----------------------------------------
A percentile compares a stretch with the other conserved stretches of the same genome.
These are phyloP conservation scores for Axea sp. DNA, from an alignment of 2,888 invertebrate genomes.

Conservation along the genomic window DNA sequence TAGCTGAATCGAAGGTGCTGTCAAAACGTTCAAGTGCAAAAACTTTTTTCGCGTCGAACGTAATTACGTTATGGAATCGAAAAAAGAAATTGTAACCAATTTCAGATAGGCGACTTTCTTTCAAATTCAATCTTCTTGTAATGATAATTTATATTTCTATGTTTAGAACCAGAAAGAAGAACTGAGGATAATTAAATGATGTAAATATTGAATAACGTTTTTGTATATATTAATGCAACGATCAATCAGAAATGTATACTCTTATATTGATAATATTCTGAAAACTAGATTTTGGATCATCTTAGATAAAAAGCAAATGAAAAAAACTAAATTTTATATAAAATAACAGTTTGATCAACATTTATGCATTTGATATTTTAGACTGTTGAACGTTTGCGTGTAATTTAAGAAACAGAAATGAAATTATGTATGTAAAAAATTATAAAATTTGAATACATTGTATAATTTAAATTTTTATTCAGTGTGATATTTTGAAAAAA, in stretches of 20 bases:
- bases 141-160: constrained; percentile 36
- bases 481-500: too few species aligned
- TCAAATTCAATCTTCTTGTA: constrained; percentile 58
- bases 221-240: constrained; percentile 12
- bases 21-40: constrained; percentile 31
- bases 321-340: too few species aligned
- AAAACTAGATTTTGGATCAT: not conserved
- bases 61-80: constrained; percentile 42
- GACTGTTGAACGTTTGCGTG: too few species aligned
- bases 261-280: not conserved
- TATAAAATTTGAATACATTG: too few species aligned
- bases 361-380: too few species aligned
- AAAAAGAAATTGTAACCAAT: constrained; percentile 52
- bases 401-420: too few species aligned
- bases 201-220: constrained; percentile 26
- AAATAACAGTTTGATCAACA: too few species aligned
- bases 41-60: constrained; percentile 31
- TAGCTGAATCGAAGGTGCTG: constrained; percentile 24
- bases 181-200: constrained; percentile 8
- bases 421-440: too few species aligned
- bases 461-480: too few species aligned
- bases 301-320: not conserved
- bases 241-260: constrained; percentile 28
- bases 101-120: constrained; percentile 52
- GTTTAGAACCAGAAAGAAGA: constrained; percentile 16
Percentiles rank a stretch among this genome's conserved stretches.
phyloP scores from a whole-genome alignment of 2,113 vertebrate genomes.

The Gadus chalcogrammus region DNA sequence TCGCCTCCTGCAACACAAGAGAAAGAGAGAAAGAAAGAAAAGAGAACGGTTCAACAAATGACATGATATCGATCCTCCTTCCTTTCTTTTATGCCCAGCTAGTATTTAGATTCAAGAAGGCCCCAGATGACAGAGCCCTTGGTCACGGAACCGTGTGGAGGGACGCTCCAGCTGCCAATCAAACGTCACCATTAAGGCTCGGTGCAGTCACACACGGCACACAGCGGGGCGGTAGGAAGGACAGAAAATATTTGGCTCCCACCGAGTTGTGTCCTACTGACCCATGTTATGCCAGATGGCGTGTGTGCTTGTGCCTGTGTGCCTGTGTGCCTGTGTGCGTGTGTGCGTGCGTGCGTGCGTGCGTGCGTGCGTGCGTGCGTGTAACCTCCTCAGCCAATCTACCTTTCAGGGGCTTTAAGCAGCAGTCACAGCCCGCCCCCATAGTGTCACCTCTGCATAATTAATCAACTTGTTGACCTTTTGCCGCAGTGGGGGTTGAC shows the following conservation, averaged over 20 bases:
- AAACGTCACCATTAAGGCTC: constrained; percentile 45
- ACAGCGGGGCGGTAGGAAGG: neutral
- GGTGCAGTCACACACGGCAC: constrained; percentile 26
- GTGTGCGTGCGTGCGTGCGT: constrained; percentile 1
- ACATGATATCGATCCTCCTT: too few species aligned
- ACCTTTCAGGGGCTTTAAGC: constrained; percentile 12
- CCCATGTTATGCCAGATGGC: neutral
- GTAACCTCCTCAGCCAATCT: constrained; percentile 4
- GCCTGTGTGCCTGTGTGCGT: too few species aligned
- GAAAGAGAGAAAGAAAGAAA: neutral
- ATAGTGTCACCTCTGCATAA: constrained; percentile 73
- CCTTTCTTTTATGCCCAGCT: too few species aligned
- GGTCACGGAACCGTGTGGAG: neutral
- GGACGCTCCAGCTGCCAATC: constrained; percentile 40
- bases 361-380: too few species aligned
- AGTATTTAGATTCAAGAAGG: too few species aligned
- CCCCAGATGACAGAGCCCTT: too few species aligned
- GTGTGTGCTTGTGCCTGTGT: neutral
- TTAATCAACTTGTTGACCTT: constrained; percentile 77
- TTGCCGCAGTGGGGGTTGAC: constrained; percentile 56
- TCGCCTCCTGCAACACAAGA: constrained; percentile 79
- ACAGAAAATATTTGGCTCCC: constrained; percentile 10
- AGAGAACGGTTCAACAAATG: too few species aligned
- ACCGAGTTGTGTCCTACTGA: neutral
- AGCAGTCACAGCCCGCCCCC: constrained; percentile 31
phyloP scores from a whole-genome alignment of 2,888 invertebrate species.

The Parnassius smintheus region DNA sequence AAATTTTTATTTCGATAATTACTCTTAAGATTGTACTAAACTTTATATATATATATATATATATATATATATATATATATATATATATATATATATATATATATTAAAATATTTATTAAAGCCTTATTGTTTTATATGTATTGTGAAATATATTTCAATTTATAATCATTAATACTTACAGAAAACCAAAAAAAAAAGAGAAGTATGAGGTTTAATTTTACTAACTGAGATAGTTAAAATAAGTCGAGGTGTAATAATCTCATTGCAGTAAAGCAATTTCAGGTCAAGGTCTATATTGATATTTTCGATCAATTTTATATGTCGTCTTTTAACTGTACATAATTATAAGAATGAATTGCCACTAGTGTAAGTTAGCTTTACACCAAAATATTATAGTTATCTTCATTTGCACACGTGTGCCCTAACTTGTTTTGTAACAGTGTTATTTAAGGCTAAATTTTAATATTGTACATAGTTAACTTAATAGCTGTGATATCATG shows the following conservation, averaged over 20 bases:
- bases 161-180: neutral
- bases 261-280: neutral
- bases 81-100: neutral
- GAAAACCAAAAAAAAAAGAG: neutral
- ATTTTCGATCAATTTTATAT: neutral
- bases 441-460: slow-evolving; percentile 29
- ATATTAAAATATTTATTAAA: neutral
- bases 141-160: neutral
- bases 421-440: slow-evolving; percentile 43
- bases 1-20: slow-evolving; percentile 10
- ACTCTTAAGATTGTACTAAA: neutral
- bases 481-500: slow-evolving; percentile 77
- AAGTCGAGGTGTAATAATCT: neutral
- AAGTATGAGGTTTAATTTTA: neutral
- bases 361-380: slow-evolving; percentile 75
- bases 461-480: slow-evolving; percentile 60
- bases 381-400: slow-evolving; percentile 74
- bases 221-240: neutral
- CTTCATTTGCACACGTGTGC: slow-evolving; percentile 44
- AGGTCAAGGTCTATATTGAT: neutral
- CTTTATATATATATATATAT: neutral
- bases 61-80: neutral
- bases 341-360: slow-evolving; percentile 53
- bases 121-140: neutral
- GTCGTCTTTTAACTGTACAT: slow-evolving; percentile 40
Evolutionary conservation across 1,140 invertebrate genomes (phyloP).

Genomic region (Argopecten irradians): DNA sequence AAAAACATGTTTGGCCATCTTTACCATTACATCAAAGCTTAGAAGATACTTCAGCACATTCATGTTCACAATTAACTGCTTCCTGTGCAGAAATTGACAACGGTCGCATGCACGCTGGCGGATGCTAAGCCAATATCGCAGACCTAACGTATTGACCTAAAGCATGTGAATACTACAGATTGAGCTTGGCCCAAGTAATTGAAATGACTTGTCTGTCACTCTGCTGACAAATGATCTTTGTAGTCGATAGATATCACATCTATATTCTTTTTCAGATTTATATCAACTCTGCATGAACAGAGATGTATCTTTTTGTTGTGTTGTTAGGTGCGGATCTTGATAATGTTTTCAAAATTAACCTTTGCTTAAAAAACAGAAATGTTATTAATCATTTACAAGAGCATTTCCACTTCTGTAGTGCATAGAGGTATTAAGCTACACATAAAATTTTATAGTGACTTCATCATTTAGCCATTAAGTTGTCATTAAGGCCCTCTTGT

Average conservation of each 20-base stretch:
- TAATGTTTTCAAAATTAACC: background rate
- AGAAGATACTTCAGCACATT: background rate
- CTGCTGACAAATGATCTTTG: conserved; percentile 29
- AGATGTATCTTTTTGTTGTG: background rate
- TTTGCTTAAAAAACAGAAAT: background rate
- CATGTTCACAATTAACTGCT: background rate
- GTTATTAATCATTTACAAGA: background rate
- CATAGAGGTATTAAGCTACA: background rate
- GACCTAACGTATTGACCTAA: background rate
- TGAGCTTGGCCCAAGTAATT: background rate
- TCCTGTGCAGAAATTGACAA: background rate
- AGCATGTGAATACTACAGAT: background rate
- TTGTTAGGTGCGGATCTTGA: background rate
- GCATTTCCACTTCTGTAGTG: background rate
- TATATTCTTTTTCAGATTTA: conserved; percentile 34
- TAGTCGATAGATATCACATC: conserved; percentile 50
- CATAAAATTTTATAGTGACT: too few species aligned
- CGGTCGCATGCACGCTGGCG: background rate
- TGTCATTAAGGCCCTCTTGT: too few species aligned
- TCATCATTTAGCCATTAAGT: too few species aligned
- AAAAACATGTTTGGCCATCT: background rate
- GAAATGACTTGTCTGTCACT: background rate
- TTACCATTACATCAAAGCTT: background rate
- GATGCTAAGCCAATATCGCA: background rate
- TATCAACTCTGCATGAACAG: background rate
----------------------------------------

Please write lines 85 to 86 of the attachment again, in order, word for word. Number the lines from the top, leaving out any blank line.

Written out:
Genomic region (Argopecten irradians): DNA sequence AAAAACATGTTTGGCCATCTTTACCATTACATCAAAGCTTAGAAGATACTTCAGCACATTCATGTTCACAATTAACTGCTTCCTGTGCAGAAATTGACAACGGTCGCATGCACGCTGGCGGATGCTAAGCCAATATCGCAGACCTAACGTATTGACCTAAAGCATGTGAATACTACAGATTGAGCTTGGCCCAAGTAATTGAAATGACTTGTCTGTCACTCTGCTGACAAATGATCTTTGTAGTCGATAGATATCACATCTATATTCTTTTTCAGATTTATATCAACTCTGCATGAACAGAGATGTATCTTTTTGTTGTGTTGTTAGGTGCGGATCTTGATAATGTTTTCAAAATTAACCTTTGCTTAAAAAACAGAAATGTTATTAATCATTTACAAGAGCATTTCCACTTCTGTAGTGCATAGAGGTATTAAGCTACACATAAAATTTTATAGTGACTTCATCATTTAGCCATTAAGTTGTCATTAAGGCCCTCTTGT

Average conservation of each 20-base stretch: